Few people would consider an insurance company the type of business that qualifies for inclusion on a list of “green” companies. Corporate Knights’ magazine, which celebrates “clean capitalism” clearly does.
For the eighth time, Toronto-based Sun Life Financial Inc. was recently named to the magazine’s Global 100, honouring the world’s most sustainable corporations. Even though the magazine is based in Canada, it truly is an international list, with only 13 Canadian companies making the ranking.
Sustainability is a top priority for Sun Life Financial according to its senior managing director Philip Gillin, who also serves as head of Canadian Property Investments and chair of the company’s International Sustainability Council.
“Integrating sustainability is part of our business initiatives, like our investments in sustainable real estate developments and renewable energy projects; and our ongoing business practices like paperless claims, payments and statements, and wireless services like our mobile app,” Gillin said.
Putting the “e” in real estate
A major real estate owner, with diversified Canadian real estate portfolio worth a little more than $5 billion (office, retail, industrial and multi-family) and another $1 billion worth of properties in the U.S. and elsewhere, Sun Life was one of the first big property owners to seriously look at improving its environmental footprint “by consuming less, by diverting more waste and by adopting sustainable building and development practices” as it states in its sustainability report.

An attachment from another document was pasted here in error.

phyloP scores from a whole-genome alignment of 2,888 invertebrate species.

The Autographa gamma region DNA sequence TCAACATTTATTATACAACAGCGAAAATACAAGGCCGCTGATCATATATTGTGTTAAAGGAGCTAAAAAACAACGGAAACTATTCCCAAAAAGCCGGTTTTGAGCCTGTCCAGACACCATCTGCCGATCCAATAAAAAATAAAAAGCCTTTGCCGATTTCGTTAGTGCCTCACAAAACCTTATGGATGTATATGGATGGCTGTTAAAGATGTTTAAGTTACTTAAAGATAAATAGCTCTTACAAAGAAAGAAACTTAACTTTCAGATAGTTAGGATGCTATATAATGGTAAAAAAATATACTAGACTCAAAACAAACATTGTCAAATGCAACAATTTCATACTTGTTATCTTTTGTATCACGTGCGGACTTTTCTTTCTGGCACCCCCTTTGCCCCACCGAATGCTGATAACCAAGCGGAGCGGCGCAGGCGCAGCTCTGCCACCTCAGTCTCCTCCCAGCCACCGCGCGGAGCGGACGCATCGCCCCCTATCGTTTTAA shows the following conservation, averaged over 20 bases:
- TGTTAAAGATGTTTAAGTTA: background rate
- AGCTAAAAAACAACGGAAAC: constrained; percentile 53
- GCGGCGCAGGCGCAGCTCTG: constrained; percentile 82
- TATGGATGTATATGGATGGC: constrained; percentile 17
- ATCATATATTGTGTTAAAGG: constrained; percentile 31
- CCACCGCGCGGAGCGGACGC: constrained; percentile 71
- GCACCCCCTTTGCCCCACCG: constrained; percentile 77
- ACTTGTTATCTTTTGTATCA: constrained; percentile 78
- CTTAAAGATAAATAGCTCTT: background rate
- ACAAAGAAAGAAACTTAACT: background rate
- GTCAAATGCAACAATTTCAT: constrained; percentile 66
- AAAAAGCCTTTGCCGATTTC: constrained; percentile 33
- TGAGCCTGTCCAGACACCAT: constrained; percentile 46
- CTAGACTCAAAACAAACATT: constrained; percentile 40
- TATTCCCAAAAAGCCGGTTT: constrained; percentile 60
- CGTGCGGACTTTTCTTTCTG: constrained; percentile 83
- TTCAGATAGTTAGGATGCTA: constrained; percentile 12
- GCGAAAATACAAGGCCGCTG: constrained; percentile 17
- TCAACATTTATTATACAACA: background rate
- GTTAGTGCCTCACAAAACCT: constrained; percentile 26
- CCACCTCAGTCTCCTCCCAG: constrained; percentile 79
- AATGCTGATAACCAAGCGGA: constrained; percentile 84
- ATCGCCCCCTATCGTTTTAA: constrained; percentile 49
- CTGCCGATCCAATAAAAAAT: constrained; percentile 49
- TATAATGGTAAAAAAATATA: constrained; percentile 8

Being a conservative insurance company responsible for payouts to generations of Canadians made such a stance logical.
“We have been thinking long-term for the last hundred years, so adopting sustainability is a logical extension of that philosophy,” said Gillin. “We are long-term thinkers and we want to be there to fulfill the promises we make to our policy holders under our financial services products. So it is very congruent with the way that we think.”
Sun Life was one of the first adopters of LEED construction standards for new developments in Canada, the executive noted, and even adopted those standards for a building constructed in the Philippines.
“It was quite a challenge for us because at the time, no one in the Philippines knew what we were talking about when it comes to LEED designation of buildings. But we brought people along, and now there are a number of other buildings that are following our lead and going to the LEED designation.”
Today, most of Sun Life’s office building portfolio were “either LEED-designed when they were built or if they were existing buildings, we adopted the LEED EB designation,” said Gillin. “Our office portfolio is probably as good as it is going to get when it comes to LEED designation.”
He added that the BOMA BeST designation has been adopted widely among Sun Life’s retail and industrial properties.
An eye to sustainability
The insurer also invests in properties with an eye to sustainability, a preference that is getting easier as environmental standards spread throughout the industry.
“We assess buildings when we buy them to ensure that they don’t have significant environmental or operational problems that could be problematic in terms of how we would run the buildings moving forward,” he said.